At Pensar, we've written a lot about getting secure for your clients. We even built a checklist to help marketing agencies win in bid processs with a solid cyber security strategy. This time, however, we thought we'd play devils advocate and look at the other side of the coin. Should agencies make clients do cyber security training?More often that not, when a cyber attack or data breach hits a business, there's a domino effect where an entire network is affected:
When you look at the stats, it's worth thinking about partner-to-partner cyber security and security along your supply chain - which includes vendors, service providers and clients.
While there's articles all over the web urging companies to watch suppliers and services, there's little advice for marketing agencies around risks their clients pose. But in reality, it's all the same thing.
Marketing agencies - especially digital agencies - often share huge amounts of valuable, sensitive information with clients on a daily basis. You're handing over lots of customer data and intellectual property, not to mention contracts and billing information. If you use open book project management, you might even give clients direct access to your sensitive data.
But in August this year, the BBC reported more than two thirds of UK business directors aren't trained to respond to cyber attacks. In the 2017 CyberEdge global report, 90 percent of firms said low staff awareness is the biggest obstacle to secure practice. It's no surprise then that human error is the top cause of IT security incidents.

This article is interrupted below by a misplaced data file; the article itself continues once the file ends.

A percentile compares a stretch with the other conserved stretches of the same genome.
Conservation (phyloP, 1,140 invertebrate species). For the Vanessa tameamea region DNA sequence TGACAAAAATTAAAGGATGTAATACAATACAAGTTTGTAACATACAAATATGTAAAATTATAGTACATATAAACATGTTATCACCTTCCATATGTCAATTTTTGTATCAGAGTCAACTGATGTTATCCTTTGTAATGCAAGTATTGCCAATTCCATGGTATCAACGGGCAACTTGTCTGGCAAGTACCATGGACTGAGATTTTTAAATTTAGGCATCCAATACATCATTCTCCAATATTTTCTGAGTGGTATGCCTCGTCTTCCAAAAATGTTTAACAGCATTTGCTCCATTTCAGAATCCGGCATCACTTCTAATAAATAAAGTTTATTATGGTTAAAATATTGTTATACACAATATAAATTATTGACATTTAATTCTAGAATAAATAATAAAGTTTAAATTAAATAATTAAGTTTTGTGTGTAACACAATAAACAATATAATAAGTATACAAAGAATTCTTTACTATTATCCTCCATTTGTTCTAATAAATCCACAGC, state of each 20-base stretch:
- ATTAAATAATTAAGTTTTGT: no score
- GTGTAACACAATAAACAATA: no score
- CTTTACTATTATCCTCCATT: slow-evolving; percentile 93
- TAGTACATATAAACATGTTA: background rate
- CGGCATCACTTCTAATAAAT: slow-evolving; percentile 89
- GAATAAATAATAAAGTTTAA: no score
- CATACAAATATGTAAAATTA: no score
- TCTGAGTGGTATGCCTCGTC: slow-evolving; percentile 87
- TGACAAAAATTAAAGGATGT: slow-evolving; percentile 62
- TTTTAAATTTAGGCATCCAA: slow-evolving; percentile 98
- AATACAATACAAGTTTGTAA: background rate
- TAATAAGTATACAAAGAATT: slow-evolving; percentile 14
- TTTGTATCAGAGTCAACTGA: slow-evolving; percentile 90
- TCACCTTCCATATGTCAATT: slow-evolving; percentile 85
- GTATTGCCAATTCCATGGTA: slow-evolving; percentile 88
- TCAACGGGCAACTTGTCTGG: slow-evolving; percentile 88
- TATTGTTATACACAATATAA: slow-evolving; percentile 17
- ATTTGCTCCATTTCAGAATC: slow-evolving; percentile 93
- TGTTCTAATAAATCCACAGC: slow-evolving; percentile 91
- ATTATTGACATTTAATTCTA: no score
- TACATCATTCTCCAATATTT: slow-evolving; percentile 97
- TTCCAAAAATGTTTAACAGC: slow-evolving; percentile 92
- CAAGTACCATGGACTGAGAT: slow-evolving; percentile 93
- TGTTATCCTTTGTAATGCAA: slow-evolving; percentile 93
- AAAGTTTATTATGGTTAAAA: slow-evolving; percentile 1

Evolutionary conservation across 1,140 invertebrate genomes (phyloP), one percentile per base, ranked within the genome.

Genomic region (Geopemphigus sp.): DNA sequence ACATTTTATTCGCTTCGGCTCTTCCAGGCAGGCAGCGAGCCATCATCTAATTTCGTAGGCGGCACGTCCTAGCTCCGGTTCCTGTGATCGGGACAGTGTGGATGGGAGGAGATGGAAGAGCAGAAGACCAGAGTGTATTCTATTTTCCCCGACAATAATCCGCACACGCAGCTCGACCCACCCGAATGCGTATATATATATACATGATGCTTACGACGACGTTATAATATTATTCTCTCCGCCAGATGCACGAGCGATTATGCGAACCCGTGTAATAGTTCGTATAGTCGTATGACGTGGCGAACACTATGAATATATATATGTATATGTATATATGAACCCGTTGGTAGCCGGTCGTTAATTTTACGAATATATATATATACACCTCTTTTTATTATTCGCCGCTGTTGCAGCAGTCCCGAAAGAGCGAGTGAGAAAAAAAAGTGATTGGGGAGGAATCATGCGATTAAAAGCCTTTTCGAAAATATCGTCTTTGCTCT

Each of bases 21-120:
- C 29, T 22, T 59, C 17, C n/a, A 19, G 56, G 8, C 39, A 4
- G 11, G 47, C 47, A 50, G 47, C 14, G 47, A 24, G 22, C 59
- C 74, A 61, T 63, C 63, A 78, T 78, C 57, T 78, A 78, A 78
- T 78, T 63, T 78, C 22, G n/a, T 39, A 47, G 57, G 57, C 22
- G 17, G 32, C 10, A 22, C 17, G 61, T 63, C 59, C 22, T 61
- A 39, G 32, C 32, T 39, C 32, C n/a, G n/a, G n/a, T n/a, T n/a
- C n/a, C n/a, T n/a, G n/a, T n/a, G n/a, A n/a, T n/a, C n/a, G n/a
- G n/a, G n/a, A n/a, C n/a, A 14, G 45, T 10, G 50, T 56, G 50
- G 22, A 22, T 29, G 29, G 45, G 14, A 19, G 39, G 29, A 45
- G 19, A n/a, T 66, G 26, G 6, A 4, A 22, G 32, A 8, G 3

In this sense, clients pose the same risks as any other business partner. Or, depending on the amount of access they have, an insider. If there's a disconnect between security practices, and clients are unaware of threats, then your business is at risk.
If cyber security starts with people, then strategy starts with training. All businesses should build a culture of cyber security. This will keep them protected in the long run, and enable compliance with new regulations like the GDPR. Here are the key things to look for when thinking about client security training:
While you don't want to interrogate or be rude to clients, it's important you ask the questions around cyber security practices. If they are unsecure, it's unlikely to be deliberate, and they will probably thank you for pointing it out.
Each business has the potential to make another vulnerable, so we all owe it to each other to have proper strategy and defense in place. But if you feel a client needs to up their security practices, demanding better training might not be the answer.
If it's a prospective client, you might end up on the wrong foot. And if it's an existing long-term partner, the conversation is always tricky, and you could risk ruining business relationships. Clients may push back and see the training as outside of or unrelated to contractual agreements. Or they might genuinely be upset and think you don't trust them.
Besides, even if you did get them to do a course, as a standalone solution these often lack depth and the human element. People tend to view security as a 'tick box' exercise in this context, and will quickly go back to old ways even with a certificate. If you want cyber security to stick, you need to extend your internal practices to your clients and work as a team.
In a report by the Ponemon Institute, research found that many companies are still living in uncertainty about whether third parties have experienced a data breach, or what their security practices are like. But it shouldn't be this way. Businesses should be openly sharing knowledge with each other around cyber security to protect themselves, and each other.
If you're concerned about your clients' practices, the best way around is to start up an honest, collaborative dialogue about it. You're both on the same team, after all!